Mystery writers have it hard

I read Ruth Rendall’s From Doon With Death, the first of the Inspector Wexford novels, this week. And I guessed the killer about halfway through the book.

I never guess the killer. Ever.

The book is a good one, with interesting characters and tight plotting. I enjoyed it. But it was set in … what, the late 1950s? And what amounts to a disturbing and unsuspected psychological twist for the time has moved from “unusual and disturbing,” through “expected and horrible,” and into “gosh I’m glad we’ve moved on as a culture from thinking that way about people.”

The shocking plot twist of the novel is now passe.

It’s still a good book; Rendall is a good author and she makes the book live on a number of levels, not merely plot. But I was thinking back to the first time I’d encountered this plot twist, in a not-very-good movie when I was in high school. At that point such a twist was no longer a twist, and other forms of shock were employed by the movie in question.

It’s hard for writers to stay current, to keep their cultural references timeless or culture-specific. Science fiction writers talk about this all the time, about how science fiction is always science fiction of the time in which it is written, not the time in which it is set. I hadn’t really considered that mystery writers have similar problems. I suppose I ought to have, but I hadn’t.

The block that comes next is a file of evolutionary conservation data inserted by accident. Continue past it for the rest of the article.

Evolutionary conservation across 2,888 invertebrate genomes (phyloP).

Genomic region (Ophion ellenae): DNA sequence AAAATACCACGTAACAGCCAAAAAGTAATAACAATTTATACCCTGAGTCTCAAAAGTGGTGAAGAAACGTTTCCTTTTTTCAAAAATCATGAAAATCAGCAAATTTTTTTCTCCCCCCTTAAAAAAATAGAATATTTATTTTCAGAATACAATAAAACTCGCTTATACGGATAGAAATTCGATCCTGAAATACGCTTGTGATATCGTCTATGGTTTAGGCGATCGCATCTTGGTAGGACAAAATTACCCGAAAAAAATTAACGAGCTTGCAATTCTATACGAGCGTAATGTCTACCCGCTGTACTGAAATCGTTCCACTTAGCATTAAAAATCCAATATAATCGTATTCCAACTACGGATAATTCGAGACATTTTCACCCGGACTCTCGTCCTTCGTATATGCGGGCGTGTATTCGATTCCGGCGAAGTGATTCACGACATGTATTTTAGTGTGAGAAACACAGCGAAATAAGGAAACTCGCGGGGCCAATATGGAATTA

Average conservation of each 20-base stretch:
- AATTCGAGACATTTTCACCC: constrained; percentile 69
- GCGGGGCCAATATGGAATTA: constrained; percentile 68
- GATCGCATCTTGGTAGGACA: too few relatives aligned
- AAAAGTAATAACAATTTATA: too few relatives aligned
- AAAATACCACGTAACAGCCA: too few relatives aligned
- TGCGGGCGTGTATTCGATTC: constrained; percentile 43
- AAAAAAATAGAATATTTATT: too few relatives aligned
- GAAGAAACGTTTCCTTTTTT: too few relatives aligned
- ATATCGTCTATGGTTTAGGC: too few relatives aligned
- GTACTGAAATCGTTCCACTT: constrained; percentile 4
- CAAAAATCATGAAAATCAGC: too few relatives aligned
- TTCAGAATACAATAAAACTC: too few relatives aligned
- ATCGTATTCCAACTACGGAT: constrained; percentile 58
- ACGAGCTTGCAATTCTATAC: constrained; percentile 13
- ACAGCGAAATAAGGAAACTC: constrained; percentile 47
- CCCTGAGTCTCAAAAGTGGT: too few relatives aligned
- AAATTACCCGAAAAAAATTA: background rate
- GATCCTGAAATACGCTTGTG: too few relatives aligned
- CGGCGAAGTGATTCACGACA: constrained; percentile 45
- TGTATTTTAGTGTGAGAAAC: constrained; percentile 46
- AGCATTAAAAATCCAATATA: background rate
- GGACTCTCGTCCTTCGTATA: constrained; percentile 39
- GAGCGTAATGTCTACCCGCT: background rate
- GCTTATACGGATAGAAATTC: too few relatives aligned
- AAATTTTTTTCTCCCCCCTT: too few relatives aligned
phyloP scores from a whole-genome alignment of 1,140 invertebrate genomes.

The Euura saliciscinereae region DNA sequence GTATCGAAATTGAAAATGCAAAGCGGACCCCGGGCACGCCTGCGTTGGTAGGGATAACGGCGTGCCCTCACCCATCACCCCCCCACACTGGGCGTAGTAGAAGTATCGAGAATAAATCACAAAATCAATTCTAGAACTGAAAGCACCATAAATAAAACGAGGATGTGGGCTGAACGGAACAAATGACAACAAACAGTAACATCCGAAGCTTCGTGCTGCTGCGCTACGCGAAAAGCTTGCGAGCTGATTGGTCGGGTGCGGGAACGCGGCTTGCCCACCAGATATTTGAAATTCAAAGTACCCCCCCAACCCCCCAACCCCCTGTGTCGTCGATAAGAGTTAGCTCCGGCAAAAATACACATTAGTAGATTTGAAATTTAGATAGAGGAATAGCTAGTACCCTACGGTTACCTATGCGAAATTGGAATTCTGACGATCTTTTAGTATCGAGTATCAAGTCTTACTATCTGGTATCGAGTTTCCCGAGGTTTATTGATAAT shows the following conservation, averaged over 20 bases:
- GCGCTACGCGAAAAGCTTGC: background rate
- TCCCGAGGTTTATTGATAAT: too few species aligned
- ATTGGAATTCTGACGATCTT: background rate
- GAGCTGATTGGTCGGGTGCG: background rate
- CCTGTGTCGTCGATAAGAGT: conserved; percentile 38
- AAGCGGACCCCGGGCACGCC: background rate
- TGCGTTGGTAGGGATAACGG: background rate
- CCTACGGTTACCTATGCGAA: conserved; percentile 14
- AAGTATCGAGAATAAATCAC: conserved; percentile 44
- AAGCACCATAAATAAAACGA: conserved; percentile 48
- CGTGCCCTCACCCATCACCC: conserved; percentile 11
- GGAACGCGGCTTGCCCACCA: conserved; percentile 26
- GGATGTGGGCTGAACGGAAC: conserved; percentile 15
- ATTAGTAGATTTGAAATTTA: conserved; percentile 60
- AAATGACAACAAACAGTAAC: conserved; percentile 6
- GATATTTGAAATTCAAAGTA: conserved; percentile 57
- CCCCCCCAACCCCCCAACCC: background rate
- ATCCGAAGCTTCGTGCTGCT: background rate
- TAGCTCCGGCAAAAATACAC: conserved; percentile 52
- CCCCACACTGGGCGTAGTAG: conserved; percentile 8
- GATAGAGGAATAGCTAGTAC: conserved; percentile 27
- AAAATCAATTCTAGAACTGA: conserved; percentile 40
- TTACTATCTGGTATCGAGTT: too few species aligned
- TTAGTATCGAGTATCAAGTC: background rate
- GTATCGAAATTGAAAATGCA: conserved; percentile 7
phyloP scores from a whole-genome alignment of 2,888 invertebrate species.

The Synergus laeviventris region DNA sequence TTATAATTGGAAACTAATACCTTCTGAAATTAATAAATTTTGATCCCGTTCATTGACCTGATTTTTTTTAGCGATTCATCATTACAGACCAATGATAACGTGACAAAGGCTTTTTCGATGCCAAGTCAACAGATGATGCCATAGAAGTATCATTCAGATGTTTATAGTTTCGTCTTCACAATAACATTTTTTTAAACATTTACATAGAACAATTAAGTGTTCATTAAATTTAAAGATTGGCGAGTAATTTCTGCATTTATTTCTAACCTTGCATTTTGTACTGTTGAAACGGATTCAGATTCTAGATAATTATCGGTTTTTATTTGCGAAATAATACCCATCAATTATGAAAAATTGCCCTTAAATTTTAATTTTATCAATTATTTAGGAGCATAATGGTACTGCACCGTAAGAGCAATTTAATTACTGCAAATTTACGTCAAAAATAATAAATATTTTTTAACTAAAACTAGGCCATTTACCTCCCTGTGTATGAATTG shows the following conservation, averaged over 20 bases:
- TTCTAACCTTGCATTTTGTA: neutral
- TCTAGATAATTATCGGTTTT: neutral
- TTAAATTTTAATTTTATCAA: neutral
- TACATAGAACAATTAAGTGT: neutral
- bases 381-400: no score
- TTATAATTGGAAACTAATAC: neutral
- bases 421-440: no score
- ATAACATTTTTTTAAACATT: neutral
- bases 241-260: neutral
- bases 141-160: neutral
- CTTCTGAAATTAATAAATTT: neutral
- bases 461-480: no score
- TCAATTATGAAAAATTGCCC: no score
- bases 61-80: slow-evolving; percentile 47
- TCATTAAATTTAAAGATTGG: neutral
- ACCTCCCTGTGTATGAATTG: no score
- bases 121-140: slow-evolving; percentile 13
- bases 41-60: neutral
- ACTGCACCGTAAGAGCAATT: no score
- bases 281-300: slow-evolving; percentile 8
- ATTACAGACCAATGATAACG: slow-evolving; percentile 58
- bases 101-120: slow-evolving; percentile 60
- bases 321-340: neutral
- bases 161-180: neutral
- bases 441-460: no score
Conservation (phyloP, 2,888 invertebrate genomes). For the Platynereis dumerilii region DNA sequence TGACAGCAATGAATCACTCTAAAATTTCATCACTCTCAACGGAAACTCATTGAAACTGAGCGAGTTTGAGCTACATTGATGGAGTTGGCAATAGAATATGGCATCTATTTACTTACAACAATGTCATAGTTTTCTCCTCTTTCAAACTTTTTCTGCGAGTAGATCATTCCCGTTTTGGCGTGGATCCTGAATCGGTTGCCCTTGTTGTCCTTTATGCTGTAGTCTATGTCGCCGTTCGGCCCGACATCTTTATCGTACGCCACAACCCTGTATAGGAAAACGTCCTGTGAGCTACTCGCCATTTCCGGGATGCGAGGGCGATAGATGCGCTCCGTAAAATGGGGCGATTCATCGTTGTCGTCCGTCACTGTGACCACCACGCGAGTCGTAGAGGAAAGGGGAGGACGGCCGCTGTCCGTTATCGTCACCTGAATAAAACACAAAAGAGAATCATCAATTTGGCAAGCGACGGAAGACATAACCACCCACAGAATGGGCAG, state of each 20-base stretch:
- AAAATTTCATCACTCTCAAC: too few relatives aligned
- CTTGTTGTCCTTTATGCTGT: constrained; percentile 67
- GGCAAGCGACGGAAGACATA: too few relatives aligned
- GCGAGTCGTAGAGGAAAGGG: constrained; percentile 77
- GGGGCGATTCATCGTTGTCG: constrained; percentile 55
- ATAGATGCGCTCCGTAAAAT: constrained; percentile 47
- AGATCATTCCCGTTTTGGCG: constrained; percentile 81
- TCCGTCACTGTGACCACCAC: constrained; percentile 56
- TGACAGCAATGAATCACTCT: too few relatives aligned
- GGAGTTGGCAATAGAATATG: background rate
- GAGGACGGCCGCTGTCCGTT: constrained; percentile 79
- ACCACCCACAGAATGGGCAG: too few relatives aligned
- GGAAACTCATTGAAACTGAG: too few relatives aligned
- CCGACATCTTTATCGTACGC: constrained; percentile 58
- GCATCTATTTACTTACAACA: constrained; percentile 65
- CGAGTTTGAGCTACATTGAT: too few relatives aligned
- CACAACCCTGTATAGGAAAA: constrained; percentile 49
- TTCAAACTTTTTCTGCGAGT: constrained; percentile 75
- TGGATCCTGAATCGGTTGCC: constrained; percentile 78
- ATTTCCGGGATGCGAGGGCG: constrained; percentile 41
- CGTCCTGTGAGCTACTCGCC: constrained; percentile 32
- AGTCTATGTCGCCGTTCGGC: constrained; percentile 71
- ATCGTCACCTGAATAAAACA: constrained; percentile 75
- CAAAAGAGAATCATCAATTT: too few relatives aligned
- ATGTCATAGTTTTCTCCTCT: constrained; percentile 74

If you have not read Ruth Rendall’s work, From Doon With Death is a good place to start. It’s iconic, it’s well-written, it’s short and to-the-point and strong. I recommend it.

And I’m glad that plot twist is no longer quite in fashion.

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2 Responses

  1. I may be forgetting but isn’t that the one where the (female) victim’s mysterious lover turns out to be… A WOMAN!!!!! ?

  2. Yep, that’s the one!

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